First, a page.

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Ekman, I. 2008, October 22—23 Psychologically motivated techniques for emotional sound in computer games. Paper presented at Audio Mostly 2008, Piteå, Sweden. 
Added by: sirfragalot (11/21/2008 03:56:24 AM)   
Resource type: Proceedings Article
BibTeX citation key: Ekman2008
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Categories: Sound Design
Keywords: Emotion, Music
Creators: Ekman
Publisher: Interactive Institute (Piteå, Sweden)
Collection: Audio Mostly 2008
Views: 3/428
"One main function of sound in games is to create and enhance emotional impact. The expressive model for game sound has its tradition in sound design for linear audiovisual media: animation and cinema. Current theories on emotional responses to fiction are mainly concerned with linear medial, and only partly applicable to interactive systems like games. The interactivity inherent to games introduces new requirements for sound design, and suggests a break in perception compared with linear media. This work reviews work on emotional responses to fiction and applies them to the area of game sound. The synthesis is interdisciplinary, combining information and insights from a number of fields, including psychology of emotion, film sound theory, experimental research on music perception and philosophy. The paper identifies two competing frameworks for explaining fictional emotions, with specific requirements, and signature techniques for sound design. The role of sound is examined in both cases. The result is a psychologically motivated theory of sound perception capable of explaining the emotional impact of sound in film, as well as identifying the similarities and difference in emotional sound design for these two media."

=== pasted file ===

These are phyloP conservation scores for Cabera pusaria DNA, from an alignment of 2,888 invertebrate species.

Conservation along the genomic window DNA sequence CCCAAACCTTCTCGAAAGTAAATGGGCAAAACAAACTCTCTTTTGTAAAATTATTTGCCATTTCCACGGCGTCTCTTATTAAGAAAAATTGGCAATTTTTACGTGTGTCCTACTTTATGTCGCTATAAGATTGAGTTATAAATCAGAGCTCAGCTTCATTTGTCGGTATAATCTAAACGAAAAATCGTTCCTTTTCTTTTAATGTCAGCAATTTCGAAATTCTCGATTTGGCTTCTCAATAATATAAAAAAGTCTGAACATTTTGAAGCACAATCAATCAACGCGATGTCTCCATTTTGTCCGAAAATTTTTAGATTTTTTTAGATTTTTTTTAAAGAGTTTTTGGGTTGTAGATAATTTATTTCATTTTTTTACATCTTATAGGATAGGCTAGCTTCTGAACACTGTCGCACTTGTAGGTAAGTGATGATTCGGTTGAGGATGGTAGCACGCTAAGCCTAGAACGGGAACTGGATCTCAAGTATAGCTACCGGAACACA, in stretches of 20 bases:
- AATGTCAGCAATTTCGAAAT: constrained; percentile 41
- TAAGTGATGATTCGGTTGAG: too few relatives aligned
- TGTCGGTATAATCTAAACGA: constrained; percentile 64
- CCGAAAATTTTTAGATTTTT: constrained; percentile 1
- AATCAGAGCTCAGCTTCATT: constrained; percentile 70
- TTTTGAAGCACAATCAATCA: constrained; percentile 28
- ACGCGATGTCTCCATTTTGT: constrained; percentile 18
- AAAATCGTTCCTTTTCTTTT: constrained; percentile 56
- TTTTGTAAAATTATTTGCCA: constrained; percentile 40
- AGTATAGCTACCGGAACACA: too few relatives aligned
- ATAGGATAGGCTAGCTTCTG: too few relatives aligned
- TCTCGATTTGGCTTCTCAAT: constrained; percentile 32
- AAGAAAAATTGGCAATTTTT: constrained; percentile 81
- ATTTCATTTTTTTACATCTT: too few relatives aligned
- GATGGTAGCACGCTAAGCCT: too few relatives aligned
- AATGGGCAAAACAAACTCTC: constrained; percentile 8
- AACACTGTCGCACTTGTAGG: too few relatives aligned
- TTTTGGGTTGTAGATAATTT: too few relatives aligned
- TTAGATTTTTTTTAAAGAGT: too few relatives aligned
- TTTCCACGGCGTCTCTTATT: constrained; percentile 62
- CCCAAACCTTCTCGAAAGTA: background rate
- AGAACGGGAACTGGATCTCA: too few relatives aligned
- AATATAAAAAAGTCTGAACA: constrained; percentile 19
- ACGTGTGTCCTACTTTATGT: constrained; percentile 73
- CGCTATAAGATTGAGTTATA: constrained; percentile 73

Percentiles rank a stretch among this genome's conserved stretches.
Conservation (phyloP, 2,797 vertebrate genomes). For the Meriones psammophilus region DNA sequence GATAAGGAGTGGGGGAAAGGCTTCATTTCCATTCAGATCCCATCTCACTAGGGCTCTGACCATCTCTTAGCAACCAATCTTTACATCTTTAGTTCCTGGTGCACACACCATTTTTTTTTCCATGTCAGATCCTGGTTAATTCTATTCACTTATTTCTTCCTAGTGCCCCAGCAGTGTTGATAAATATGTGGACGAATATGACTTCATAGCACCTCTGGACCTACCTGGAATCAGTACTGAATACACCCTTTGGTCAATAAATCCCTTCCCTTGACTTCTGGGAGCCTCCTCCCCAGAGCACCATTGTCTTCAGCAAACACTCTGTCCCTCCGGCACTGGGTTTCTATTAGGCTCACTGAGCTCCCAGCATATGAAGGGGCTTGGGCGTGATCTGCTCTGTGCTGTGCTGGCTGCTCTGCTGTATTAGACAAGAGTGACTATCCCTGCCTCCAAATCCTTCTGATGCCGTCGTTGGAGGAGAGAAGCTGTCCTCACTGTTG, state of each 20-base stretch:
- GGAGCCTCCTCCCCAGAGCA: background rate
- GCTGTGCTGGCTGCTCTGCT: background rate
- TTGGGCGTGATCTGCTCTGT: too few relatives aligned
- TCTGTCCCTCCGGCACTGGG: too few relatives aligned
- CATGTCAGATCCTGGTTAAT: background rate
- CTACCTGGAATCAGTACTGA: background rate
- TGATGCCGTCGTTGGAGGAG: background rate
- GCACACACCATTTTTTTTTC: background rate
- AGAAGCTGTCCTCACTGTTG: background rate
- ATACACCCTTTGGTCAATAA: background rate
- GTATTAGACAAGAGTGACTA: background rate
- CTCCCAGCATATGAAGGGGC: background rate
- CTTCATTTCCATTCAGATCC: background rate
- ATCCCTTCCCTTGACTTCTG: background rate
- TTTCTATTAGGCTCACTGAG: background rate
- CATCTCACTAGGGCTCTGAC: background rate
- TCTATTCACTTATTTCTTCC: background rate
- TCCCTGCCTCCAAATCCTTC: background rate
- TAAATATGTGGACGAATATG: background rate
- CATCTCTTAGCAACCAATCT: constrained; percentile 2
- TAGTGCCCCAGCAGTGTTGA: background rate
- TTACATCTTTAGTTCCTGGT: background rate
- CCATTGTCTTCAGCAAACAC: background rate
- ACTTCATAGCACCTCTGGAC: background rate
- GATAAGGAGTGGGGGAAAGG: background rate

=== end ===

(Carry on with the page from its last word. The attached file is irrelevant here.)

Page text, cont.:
Added by: sirfragalot  
p.22   The role of sound in film (and, for Ekman, by extension games) is "to make things on screen seem real [...] to create a sense of immediacy", to support and facilitate gameplay and to provoke "sensory pleasure and displeasure."   Added by: sirfragalot
Keywords:   Emotion
Of course, several of these support each other, especially the first point is supported by others (a sense of immediacy or pleasure/displeasure contributes to a sense of the real).   Added by: sirfragalot  (2009-01-08 10:59:27)
p.25   Typically in film, sounds (especially dialogue) is used to drive the narrative; in games, sounds support player action and hence have a greater utility value as opposed to narrative value.   Added by: sirfragalot
Keywords:   Utility Narrative
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